What do pirates collect? Treasure. What do kids collect? Tra…, well, they call it treasure. Seashells, rocks and coins are obvious items to collect. As are stickers, cars and trucks, and ponies. But there are other things, too. Collections can be all kinds of different objects from one place, one event, or from a trip or holiday. A collection can be all one color; a small foil tart container, a bit of silvery wrapping paper, some sparkly ribbon, a mismatched orphan spoon, and a shiny new dime make a silver collection. Kids use all kinds of vocabulary to talk about their collections. Explaining why one item can be part of a collection and another one can’t be gives children an opportunity to use reasoning skills. Organizing, choosing, evaluating, and comparing are a few other skills used in making a collection. We might call what kids collect just trash but the skills used are anything but. Can you share some suggestions for collections?
Books, drawing, math, reading, cooking, and other skills have all been part of the moose on the loose series. Another simple activity that you can do in minutes at home is basic science.
Given the likelihood that your child has not yet seen a live moose, use an animal that is familiar, such as a cat or dog. Ask your child if this creature is a plant or an animal. Then, ask your child what is the difference between a plant and an animal.
While the answers may seen evident to us, this is part of the learning and discovery of young children. A 3 year old child may only be able to give 1 or 2 differences. A 4 or 5 year old may be ready for something far more advanced, such as do all plants need dirt? Engage the imagination by thinking how the world would be if trees had legs instead of roots. Why do animals need to be able to move around instead of growing in place like plants?
Whether or not your child knows the correct answers is not as important as the wondering, the questioning, the being aware. Watching an ant cross the sidewalk is science. Looking way up to the see the top of a big tree is science. Many of the answers for dealing with this terrible oil spill will come from science. Our kids need to begin to develop their science skills now, too, to help prepare them for their future challenges. Will you be seeing any moose on your summer vacation? What other science can we learn from moose?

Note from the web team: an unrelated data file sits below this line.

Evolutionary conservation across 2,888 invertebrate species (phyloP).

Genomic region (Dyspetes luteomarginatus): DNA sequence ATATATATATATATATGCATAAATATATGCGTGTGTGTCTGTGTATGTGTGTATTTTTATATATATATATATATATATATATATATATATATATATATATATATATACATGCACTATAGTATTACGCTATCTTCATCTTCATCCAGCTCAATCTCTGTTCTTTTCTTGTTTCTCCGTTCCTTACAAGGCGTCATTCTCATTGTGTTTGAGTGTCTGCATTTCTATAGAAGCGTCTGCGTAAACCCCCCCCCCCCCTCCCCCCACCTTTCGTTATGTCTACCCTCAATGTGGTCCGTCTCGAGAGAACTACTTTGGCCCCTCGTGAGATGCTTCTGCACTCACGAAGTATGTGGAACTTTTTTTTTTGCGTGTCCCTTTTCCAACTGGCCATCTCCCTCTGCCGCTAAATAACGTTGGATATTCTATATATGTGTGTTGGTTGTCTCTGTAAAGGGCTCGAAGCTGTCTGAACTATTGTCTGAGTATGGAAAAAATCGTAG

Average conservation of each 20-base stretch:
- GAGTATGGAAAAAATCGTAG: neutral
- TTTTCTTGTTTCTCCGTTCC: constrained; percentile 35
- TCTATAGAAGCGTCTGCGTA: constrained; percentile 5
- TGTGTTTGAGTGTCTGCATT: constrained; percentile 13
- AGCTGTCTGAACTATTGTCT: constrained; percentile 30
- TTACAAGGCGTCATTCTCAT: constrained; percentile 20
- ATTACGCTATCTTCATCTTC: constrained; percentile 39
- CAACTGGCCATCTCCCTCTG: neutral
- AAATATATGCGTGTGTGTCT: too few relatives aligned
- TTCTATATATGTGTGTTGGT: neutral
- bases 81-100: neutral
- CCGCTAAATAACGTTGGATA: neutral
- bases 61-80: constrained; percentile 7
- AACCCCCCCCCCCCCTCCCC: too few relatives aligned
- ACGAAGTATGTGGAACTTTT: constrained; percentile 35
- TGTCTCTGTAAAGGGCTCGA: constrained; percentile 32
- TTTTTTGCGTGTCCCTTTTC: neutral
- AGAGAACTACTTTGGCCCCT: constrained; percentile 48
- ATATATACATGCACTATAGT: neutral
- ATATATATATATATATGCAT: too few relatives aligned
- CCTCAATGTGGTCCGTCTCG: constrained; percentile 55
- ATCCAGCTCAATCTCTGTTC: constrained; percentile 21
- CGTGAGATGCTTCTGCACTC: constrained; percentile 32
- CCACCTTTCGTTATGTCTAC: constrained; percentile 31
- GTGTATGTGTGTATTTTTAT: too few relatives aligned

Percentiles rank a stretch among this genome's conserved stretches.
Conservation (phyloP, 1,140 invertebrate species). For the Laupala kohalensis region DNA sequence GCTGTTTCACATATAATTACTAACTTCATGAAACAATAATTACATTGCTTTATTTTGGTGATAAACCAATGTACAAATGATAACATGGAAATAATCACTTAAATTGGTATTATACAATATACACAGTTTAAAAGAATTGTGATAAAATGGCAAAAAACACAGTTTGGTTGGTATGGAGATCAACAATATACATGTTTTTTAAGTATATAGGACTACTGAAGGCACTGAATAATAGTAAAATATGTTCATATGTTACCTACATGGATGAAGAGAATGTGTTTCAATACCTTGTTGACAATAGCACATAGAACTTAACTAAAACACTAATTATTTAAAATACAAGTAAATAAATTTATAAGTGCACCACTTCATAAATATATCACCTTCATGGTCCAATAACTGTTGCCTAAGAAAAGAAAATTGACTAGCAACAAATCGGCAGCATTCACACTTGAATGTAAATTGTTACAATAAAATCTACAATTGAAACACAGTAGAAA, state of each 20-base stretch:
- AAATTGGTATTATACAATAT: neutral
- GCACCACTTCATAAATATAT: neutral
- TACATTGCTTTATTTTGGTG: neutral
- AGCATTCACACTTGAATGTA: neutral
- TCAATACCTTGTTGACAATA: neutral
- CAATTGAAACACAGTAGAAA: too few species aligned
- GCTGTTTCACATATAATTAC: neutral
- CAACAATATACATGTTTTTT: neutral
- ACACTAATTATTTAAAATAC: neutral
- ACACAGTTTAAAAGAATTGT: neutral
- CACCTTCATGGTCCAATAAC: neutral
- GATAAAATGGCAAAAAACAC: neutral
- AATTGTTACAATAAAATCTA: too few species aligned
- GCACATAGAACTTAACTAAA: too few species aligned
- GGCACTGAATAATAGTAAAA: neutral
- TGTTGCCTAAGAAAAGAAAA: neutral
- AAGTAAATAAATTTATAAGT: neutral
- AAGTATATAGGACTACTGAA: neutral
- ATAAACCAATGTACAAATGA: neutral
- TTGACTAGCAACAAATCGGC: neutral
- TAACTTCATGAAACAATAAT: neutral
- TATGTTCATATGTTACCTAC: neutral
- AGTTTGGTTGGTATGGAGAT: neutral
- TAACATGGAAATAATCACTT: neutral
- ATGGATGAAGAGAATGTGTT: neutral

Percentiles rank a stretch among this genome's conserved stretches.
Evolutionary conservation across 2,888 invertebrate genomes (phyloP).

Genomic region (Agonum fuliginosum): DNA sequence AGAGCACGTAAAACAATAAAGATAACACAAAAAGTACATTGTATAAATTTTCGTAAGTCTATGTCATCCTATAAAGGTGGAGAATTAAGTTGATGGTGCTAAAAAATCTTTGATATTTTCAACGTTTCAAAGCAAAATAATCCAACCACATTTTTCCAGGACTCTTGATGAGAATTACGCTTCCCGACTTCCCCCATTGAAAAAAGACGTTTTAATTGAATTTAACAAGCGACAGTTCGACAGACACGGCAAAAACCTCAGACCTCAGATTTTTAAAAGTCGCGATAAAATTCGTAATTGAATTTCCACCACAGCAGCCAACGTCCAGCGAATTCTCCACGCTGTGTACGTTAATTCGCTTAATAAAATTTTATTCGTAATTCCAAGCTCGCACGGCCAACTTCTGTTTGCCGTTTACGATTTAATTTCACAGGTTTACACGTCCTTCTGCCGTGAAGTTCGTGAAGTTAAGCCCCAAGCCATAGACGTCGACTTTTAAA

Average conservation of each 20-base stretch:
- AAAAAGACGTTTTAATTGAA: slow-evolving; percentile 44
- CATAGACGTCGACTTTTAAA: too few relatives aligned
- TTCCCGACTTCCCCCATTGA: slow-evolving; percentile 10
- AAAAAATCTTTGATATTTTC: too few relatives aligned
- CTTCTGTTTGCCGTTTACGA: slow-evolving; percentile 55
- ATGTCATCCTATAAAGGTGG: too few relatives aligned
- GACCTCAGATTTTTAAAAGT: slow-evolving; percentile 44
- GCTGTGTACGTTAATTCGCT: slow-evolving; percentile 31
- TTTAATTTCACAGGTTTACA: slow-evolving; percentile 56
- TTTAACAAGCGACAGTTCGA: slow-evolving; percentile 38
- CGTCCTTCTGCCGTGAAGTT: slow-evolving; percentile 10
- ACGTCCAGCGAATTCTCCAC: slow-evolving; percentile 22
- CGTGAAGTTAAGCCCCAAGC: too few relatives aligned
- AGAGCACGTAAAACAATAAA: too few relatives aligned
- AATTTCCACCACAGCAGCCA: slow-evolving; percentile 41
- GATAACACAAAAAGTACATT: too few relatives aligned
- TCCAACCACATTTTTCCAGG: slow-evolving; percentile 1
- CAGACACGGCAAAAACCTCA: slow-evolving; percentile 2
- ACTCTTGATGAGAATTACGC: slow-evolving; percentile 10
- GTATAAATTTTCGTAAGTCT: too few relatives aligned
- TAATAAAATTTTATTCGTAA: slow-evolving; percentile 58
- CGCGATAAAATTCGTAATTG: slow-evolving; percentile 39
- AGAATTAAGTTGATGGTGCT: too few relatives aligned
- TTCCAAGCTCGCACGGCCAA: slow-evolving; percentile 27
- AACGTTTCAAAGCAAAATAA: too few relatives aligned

An apron in a store window said “Let’s make a moose in the Kitchen. What a great idea so today’s tip is a quick, Non-messy fun with kids project. Let your munchkin help you wash some fruit, an apple, orange, strawberries, etc. Bananas are a good soft fruit for practicing slicing, using a plastic knife. Adults need to cut up the rest. A straw can be used a child-friendly skewer . Place the slices of fruit on the skewer. If your child is able, introduce the concept of a pattern sequence, for instance apple, orange, banana, strawberry; apple, orange, banana, then what comes? Patterning is a basic skill for math, language, reading and more. Hopefully, there’s not much moose in your kitchen, only lots of eating and learning. Yum. Know any other child-friendly recipes?
Parents’ trash can be kids’ treasure. Children can make a treasure out of almost anything, but whatever it is can be the start of a collection. And collecting is another way to build readiness skills. The most obvious one is categorizing: to what group do all these things belong? Another is sorting, for instance, these … Continue reading Kindergarten Readiness – Collections
Everything including the kitchen sink!! The kitchen sink is usually a fine place for some basic science but just because some things can go down the drain, a big plastic bowl may be a better ‘sink’ today. Yesterday was so much fun playing in the water in the sink that here is another idea. This … Continue reading Kindergarten Readiness – More Water
This weekend was a watery one at our house. We watched the ship on which our son is stationed and 30 others in a Fleet Review. Then, the next day we had a picnic down at the beach with our granddaughter. It just seems to flow (pardon the pun) to suggest a water-play activity for today. … Continue reading Kindergarten Readiness – Kids & Water
After April Showers, the rain leaves great puddles. Yes, puddles can be another learning opportunity–but stay out of the road so you don’t become part of one! Next time it rains, go for a walk and check out all the different shapes. Are puddles round or square? Maybe, their shapes look like something else: a … Continue reading Kindergarten Readiness – April Showers and Mud Puddles